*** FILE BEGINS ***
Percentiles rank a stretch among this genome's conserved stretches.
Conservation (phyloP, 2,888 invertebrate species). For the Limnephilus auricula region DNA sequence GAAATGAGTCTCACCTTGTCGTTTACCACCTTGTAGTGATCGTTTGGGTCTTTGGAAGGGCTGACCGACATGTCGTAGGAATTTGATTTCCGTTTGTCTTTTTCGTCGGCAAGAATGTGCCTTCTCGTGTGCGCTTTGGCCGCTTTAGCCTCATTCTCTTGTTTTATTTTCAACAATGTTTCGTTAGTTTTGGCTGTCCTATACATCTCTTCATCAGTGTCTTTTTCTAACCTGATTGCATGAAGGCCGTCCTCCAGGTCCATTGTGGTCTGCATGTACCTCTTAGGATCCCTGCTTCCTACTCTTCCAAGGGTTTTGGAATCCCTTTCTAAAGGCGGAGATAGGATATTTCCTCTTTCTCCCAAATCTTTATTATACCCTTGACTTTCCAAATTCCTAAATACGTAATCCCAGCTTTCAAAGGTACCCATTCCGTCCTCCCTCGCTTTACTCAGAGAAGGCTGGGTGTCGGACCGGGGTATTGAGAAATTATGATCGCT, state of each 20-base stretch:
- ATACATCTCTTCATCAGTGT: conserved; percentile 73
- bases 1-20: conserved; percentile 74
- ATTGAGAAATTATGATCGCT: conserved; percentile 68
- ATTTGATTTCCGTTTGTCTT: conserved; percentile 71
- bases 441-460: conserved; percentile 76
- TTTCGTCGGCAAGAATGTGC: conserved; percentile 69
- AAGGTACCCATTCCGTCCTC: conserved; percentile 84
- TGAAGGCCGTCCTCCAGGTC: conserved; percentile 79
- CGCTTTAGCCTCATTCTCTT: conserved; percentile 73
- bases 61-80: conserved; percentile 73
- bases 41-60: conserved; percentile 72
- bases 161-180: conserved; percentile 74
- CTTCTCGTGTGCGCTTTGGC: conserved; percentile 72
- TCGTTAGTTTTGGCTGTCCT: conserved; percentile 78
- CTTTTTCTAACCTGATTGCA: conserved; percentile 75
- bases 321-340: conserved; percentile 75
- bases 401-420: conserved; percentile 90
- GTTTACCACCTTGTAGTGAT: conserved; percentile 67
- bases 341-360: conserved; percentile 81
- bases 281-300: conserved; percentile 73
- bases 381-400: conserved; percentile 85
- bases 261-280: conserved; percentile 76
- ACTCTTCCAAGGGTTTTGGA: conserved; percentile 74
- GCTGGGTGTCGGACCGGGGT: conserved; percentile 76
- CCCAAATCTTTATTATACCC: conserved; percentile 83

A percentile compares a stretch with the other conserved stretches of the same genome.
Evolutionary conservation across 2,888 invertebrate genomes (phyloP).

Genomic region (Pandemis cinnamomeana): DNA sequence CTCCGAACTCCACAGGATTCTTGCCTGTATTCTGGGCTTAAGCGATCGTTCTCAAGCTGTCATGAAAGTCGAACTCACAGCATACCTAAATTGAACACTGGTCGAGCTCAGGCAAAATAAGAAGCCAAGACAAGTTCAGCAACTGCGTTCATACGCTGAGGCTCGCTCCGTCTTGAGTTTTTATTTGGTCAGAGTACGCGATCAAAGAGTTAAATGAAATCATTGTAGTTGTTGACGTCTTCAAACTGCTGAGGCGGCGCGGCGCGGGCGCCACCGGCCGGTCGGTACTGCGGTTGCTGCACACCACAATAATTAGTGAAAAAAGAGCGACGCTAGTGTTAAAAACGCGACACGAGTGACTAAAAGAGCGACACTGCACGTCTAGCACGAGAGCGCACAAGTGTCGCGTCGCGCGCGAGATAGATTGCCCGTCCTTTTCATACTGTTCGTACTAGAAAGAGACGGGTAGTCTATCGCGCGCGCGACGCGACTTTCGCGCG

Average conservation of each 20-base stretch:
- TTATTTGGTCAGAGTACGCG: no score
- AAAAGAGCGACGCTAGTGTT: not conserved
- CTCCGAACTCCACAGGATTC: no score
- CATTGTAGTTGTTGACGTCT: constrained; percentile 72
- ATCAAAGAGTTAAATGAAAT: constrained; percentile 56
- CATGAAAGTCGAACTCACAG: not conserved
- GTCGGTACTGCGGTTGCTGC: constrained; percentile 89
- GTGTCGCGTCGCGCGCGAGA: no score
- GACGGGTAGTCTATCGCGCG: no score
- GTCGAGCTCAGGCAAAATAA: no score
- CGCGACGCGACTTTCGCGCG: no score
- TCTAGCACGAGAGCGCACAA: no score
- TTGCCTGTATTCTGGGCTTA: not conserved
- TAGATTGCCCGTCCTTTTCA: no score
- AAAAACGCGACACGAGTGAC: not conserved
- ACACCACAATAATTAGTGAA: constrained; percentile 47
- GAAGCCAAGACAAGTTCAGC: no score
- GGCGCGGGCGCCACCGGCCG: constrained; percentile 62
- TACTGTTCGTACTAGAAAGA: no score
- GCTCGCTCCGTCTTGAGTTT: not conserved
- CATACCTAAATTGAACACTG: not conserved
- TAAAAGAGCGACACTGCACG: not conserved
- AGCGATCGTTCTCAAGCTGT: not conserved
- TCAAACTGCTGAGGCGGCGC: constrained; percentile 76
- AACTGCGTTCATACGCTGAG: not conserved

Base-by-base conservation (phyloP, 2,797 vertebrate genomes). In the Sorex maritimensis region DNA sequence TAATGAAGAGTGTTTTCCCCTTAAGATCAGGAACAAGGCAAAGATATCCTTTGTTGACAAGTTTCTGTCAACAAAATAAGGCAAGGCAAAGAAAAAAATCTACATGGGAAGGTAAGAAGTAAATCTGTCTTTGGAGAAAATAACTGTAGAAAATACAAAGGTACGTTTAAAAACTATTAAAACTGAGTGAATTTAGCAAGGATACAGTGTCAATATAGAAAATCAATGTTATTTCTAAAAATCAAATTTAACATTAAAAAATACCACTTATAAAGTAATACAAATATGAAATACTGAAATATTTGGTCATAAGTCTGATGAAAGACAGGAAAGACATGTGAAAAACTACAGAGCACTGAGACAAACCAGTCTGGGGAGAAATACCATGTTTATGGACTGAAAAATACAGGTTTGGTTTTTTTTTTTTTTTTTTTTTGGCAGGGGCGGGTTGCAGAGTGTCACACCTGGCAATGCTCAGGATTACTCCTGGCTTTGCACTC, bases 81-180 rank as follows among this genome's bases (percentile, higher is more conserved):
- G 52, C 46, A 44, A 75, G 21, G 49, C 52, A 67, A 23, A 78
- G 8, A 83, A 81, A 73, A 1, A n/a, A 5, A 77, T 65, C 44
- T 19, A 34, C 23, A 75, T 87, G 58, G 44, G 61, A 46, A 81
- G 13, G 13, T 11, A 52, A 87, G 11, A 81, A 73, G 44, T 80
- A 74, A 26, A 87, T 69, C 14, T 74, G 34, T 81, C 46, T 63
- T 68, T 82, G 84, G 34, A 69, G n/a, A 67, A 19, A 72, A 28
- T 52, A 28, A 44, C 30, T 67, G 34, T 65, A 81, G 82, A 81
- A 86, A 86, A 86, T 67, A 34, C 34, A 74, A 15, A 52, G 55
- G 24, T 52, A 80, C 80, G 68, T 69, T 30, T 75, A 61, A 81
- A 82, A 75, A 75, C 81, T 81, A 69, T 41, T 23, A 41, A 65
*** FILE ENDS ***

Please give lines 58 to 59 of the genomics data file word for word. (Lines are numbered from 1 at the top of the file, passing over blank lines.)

- G 52, C 46, A 44, A 75, G 21, G 49, C 52, A 67, A 23, A 78
- G 8, A 83, A 81, A 73, A 1, A n/a, A 5, A 77, T 65, C 44